Suffering for the Christian Faith Does Not Need to Be Salt in the Wounds, but Salt of the Earth

Suffering for the Christian Faith Does Not Need to Be Salt in the Wounds, but Salt of the Earth July 5, 2017

Salt from the Dead Sea, Photo Credit: Yair Aronshtam

“Blessed are those who are persecuted for righteousness’ sake, for theirs is the kingdom of heaven” (Matthew 5:10; ESV).

I admire my friend Abir greatly. She is one of the strongest Christians I know, and is a person full of wisdom and discernment. But such strength and wisdom come with a price tag of suffering. Abir is an American citizen, who is of Palestinian descent. Her father is a Muslim, who struggled when she became a Christian given its associations in his mind with Western political powers that he believes often disregard and dehumanize Arabs and Muslims. Abir’s Evangelical American Christian brothers and sisters struggle with making space in their hearts for Palestinians, including Christians, not unlike Israel’s security guards when she passes through checkpoints back in Palestine. Where does she turn? To Jesus. Not to the ‘Jesus’ associated with a Christian Zionism in the States that discounts Palestinian concerns on the West Bank and Gaza Strip, but to Jesus, the Palestinian Jew from Nazareth, her fellow Semite. After all, Palestinian Christians trace their history back to the founding of the church in Palestine.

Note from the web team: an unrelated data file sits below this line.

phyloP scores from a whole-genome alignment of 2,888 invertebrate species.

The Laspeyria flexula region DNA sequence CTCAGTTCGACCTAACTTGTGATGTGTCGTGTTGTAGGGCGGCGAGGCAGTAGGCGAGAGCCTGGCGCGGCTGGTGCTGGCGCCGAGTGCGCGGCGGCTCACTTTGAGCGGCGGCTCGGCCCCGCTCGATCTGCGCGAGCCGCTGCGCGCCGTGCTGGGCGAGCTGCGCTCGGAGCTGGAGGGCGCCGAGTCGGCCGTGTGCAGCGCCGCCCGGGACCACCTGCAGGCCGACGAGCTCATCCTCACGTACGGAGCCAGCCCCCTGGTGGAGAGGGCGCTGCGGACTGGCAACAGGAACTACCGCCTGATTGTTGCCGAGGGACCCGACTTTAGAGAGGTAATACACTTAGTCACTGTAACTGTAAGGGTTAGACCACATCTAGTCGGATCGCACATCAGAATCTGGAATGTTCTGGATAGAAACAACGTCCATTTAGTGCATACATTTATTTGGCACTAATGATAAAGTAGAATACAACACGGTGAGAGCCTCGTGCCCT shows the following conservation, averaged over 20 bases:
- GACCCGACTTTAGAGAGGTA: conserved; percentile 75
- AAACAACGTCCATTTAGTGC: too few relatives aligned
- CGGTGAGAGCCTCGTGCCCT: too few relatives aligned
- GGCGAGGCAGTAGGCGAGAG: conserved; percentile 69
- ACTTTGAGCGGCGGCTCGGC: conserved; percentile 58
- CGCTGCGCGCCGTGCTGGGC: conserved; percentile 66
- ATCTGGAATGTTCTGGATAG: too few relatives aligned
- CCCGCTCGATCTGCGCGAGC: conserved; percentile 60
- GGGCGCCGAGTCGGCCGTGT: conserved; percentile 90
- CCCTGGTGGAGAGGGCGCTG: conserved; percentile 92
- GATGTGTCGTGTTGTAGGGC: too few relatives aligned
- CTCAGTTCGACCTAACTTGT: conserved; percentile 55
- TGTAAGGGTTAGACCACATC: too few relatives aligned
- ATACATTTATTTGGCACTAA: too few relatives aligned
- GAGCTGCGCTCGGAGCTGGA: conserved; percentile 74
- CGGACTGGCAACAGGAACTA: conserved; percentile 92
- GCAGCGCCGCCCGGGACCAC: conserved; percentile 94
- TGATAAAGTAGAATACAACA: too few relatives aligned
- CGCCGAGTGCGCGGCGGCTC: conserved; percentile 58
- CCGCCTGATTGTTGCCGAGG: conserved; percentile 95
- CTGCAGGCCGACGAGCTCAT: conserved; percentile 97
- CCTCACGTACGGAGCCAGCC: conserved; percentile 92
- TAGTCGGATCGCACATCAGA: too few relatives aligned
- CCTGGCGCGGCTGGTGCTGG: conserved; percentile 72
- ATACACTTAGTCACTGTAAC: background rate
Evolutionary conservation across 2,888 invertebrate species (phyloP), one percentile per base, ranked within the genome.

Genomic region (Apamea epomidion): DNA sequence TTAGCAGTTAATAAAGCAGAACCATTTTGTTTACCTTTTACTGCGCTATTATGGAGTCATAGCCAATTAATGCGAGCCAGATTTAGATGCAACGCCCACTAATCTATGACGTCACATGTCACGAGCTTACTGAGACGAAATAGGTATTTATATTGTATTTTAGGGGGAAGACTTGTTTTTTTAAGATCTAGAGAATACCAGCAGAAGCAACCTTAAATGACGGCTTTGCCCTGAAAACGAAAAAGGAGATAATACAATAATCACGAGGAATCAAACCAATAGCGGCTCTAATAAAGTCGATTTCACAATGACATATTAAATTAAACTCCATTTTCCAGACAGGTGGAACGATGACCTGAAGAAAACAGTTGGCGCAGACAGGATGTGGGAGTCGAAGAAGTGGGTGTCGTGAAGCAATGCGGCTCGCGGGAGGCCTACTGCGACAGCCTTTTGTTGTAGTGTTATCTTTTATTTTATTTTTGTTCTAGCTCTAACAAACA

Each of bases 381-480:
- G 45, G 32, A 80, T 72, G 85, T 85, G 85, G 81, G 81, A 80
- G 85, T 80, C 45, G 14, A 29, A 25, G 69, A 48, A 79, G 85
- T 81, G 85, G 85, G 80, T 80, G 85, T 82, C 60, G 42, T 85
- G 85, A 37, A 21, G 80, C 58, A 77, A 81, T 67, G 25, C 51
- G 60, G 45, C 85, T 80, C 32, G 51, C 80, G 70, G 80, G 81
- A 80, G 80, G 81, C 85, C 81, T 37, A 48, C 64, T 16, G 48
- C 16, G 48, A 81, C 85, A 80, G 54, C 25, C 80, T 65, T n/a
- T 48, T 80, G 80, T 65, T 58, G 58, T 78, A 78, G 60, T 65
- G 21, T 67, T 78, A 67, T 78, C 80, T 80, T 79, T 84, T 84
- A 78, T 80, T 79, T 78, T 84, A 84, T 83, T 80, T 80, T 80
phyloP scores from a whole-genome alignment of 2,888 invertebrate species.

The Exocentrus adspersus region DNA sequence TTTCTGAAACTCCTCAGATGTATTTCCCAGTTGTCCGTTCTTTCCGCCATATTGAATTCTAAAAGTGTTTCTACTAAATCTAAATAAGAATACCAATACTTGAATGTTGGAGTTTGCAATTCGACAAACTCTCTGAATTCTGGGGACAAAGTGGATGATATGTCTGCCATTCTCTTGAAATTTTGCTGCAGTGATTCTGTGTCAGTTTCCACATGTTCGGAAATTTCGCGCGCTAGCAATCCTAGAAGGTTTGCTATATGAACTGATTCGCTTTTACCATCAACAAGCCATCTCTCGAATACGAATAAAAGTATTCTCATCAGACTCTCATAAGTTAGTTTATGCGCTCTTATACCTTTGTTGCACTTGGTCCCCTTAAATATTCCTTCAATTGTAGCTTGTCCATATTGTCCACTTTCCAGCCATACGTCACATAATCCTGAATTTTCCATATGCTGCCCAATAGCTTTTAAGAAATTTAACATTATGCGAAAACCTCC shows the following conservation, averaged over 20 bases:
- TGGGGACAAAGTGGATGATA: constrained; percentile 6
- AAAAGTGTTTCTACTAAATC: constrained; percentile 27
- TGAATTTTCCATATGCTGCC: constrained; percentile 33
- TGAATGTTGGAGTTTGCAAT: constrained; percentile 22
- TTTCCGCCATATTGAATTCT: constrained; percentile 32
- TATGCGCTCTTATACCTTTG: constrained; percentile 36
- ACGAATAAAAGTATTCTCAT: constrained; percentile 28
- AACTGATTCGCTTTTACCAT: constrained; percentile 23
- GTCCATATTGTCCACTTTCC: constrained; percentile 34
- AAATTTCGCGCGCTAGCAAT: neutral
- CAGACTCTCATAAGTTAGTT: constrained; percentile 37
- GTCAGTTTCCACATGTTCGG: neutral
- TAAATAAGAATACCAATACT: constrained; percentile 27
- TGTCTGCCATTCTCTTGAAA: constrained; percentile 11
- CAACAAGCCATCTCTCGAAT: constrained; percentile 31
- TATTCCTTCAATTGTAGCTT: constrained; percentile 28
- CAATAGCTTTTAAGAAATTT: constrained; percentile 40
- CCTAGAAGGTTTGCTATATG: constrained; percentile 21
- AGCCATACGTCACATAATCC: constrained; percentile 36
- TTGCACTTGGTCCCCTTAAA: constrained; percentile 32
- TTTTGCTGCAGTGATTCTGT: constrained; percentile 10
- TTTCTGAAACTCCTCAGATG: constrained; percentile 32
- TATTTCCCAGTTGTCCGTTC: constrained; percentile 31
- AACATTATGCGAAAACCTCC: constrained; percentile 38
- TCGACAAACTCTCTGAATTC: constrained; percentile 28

Like David in Uganda (refer here to a previous post), Abir is a person of peace and a peacemaker (Matthew 5:9). She longs for a just and equitable peace for Israel and the Palestinians. She also longs for American Christians to make peace with our faith and return to the Jesus of the New Testament. All too often, we are committed to preserving religious liberties here in the States. Now, religious liberty’s not a bad thing. One could even say it’s a very good thing unless it stands in the way of being slaves to Jesus and his righteous kingdom. All too often, we want to avoid persecution and will do nearly anything to preserve our liberties, failing to account for how Jesus said we are to be the salt of the earth—a preserving influence that is willing to suffer for the sake of making equitable peace in our society and the world. As noted in the biblical reflection on this passage, our saltiness as Jesus’ disciples is lost when we seek to avoid suffering and religious persecution and so won’t make peace (Connect Matthew 5:9 and 10 with Matthew 5:11-13). To repeat a point in that biblical reflection, Old Testament sacrifices were salted. Salt loses its import biblically when we don’t bear witness to Jesus as living sacrifices who endure suffering and persecution for his righteous name’s sake (Matthew 5:10-13; see also Leviticus 2:13; Ezekiel 43:24; Ezra 6:9).